You are almost guaranteed to get into college. After all, many schools are happy to take anyone willing to write a check. But you’re not here wondering how to get into just any college. You want to know how to get into the school of your dreams.
In this guide, we’ve covered the most important things you’ll need to consider to get your college application process off on the right foot. Gaining admission to schools that are an excellent fit for you will help ensure the best possible college experience, and getting an early start on every step of the process is best. Read on for our best tips.
Keep Your Grades Up
Your GPA isn’t the end all be all when it comes to college admissions, but it’s an important starting point. A grade point average in line with what the college expects is the ground beneath your feet, the foundation on which you’ll construct the unique towers of your unique college application. Do everything you can to keep that foundation strong.
Hone Your Study Skills
As you take more challenging classes, you’ll likely find that new study techniques are required to keep your grades up. Different subjects will require different approaches for optimal results. For advice on how to study effectively, click here.
Take AP Classes
You’ll want to take Advanced Placement classes in high school. They have the potential to boost your GPA; a B in an AP class is as valuable as an A in a standard high school course. They also count for college credit and may allow you to skip some basic classes as a college freshman, getting off to a head start as you begin your college years.
Advanced Placement classes also show colleges that you’re truly interested in and dedicated to your field of interest. If you already know (or at least have an inkling of) what you want to study in college, it’s best to choose AP classes in those subjects. If you’re not sure yet what you want to study, take the AP classes that you think you have the best chance of acing.
Spread Out Your Workload
Start taking AP classes as early as your school allows, and try to spread them out. Don’t cram more challenging courses into one year than you can realistically handle. AP classes won’t help you if you become so overwhelmed that your overall GPA takes a nosedive.
Keep your overall workload in mind when considering extracurriculars as well. You want to challenge yourself and make the most of your time, but don’t forget to prioritize your health. When planning out the coming year, be sure to leave adequate time for sleep, exercise, and anything else that’s vital to your physical and mental health.
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Engage With Your Community
More than anything, colleges are looking for applicants that will be valuable additions to their communities. They want academically proficient students, yes. But they also want students who work well with others, think creatively and show leadership potential.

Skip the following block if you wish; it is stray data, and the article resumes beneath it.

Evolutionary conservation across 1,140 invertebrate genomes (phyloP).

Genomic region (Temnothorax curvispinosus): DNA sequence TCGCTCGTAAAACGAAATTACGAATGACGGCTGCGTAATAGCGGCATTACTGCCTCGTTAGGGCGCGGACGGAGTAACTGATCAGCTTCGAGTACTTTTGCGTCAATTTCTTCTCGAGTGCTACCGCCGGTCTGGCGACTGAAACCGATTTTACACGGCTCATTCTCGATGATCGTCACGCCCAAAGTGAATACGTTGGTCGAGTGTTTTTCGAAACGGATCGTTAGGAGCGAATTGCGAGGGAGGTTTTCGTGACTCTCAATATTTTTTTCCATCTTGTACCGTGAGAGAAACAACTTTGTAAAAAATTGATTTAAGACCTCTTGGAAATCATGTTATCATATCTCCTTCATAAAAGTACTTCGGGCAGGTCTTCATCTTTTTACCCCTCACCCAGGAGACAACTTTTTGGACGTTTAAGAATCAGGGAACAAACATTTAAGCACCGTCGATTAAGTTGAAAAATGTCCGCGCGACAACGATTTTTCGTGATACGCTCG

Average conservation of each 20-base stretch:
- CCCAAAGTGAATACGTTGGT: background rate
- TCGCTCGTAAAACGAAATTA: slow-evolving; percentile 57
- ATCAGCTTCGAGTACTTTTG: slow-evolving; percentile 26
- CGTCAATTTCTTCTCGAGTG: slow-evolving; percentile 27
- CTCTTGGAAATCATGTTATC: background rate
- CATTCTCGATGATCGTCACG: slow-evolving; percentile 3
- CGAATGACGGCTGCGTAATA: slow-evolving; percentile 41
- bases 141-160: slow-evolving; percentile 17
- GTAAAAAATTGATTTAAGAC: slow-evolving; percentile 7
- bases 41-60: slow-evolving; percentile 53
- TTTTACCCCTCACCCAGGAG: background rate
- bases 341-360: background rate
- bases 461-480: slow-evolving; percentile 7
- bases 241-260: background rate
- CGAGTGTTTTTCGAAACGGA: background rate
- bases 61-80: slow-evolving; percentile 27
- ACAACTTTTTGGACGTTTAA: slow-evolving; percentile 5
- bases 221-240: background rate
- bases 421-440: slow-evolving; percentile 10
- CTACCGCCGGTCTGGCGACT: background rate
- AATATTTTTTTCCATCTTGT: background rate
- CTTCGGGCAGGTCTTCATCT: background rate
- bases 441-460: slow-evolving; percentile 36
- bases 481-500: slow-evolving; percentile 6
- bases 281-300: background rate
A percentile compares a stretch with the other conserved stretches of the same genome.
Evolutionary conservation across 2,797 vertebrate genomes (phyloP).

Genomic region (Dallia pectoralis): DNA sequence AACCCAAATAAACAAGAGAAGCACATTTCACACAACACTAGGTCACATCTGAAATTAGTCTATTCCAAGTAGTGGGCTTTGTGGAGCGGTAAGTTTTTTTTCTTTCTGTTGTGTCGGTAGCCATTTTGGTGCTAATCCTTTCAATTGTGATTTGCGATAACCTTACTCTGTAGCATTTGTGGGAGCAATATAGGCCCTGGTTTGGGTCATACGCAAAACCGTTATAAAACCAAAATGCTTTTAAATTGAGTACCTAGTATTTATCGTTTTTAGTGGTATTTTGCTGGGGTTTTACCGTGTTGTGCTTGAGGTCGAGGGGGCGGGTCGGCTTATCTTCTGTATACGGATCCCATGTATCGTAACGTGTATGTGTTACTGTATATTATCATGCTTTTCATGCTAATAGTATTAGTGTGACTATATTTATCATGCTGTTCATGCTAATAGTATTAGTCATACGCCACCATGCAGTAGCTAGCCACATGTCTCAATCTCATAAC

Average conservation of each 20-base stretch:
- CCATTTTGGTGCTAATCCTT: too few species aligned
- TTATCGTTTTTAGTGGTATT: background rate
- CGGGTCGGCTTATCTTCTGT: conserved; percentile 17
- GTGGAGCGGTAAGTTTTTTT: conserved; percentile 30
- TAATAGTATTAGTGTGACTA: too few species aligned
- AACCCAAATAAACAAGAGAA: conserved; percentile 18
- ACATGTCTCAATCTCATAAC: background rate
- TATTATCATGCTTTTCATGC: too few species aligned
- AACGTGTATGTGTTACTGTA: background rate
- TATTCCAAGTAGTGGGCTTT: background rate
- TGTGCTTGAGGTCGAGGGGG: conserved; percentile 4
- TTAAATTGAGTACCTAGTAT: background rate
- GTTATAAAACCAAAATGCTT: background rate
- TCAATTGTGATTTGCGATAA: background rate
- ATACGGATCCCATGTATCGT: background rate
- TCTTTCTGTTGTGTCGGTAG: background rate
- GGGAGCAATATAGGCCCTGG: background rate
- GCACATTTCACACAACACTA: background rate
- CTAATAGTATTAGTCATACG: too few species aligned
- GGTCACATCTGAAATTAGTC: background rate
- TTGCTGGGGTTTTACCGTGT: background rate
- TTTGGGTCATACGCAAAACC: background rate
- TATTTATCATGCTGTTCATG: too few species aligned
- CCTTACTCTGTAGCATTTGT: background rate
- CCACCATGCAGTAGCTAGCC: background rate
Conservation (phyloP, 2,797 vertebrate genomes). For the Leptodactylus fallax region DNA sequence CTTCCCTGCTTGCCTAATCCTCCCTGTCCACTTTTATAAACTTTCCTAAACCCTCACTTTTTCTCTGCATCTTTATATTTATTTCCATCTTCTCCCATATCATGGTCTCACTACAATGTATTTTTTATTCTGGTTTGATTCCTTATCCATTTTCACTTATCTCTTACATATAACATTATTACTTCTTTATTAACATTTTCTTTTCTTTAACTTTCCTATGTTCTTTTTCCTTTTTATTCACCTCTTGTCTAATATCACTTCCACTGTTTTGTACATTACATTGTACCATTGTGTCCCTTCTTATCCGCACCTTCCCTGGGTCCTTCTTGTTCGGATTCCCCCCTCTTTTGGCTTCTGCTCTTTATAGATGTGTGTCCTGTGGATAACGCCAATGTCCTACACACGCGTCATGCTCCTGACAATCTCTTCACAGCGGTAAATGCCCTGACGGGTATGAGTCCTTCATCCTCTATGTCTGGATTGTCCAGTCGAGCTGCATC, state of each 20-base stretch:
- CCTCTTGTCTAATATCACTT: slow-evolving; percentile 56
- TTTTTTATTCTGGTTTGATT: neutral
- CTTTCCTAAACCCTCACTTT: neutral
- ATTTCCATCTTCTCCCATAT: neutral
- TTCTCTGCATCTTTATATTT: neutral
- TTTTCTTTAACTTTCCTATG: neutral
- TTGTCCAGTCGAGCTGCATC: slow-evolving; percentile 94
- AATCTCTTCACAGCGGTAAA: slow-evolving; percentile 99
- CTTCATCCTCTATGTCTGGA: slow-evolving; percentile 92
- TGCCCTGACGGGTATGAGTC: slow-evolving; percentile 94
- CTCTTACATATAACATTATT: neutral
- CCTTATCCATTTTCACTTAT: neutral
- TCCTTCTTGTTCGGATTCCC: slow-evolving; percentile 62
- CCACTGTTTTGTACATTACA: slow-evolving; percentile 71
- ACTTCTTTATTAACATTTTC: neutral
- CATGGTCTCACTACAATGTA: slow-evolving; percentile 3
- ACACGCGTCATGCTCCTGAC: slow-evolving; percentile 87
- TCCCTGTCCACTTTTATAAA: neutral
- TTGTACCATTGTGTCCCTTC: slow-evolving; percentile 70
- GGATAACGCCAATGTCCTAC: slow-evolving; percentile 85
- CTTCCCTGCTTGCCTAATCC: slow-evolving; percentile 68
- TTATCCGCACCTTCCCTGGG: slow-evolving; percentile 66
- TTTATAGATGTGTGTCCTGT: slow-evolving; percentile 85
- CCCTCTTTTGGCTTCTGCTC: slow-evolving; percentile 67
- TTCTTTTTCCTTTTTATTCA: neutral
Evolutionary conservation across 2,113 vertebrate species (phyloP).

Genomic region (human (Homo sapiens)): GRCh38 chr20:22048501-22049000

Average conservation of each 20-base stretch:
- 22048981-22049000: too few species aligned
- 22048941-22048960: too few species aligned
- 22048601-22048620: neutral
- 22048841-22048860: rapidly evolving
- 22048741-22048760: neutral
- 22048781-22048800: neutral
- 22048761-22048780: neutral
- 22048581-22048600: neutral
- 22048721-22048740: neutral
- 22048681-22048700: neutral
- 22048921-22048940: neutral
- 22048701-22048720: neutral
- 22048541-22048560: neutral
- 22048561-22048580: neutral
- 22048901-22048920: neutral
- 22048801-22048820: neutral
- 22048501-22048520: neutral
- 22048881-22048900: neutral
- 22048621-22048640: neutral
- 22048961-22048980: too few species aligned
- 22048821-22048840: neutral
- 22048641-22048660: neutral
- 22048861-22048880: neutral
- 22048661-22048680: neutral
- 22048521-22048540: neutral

There are an endless number of things that you can do to round out your college application (not to mention your high school experience). Here are some possibilities.
Join Teams and Clubs
Whether it’s varsity volleyball or the school’s debate team, colleges are looking for students who work well with others. Your school likely has something that you can get on board with. If not, you could always start your own group tailored to your interests. Leading – or at least being an active participant in – one group will often make a better impression than being a lackadaisical member of a dozen different clubs.
Volunteer work is highly regarded by colleges, and this is another area where depth often outweighs a long list. One day a year at the local soup kitchen is all well and good, but you’ll make a bigger impression if you spearhead your own unique community service project. These valuable life experiences will also provide valuable fodder for college essays.
Work with Teachers
School teams, clubs, and volunteer groups are all excellent opportunities to build good working relationships with your teachers. These bonds will be very valuable to you when it comes time to solicit glowing recommendations for college applications.
Sooner or later, you’re bound to come up against a stumbling block. When you do, there is no shame in asking for help. Let your parents in. Study with your classmates. Build a supportive community, helping them through hard times so that they can help you in turn.
Make Summers Count
You may find yourself short on time for extracurriculars during the school year, particularly if you’ve taken on a challenging academic load. Summers are the perfect time to beef up your college resume. Seek out meaningful volunteer work or internships in fields that interest you.
Here are some ways that you can really make your summers count:
- Take interesting courses at your local community college
- Participate in summer programs at target schools that interest you
- Delve deep into subjects that interest you
- Get a job (paid or otherwise) in your field of interest
- Complete free online courses from a school like Harvard
- Explore new interests, broadening your overall experiences
- Volunteer with a local nonprofit
- Travel abroad or find a virtual program to improve your foreign language skills
Take the SAT
Not all schools require SAT scores anymore, but many do. Even schools that don’t require them will often take scores into consideration. Your top choices may not require you to take the SAT exam, but you may need them for other excellent schools you discover down the line.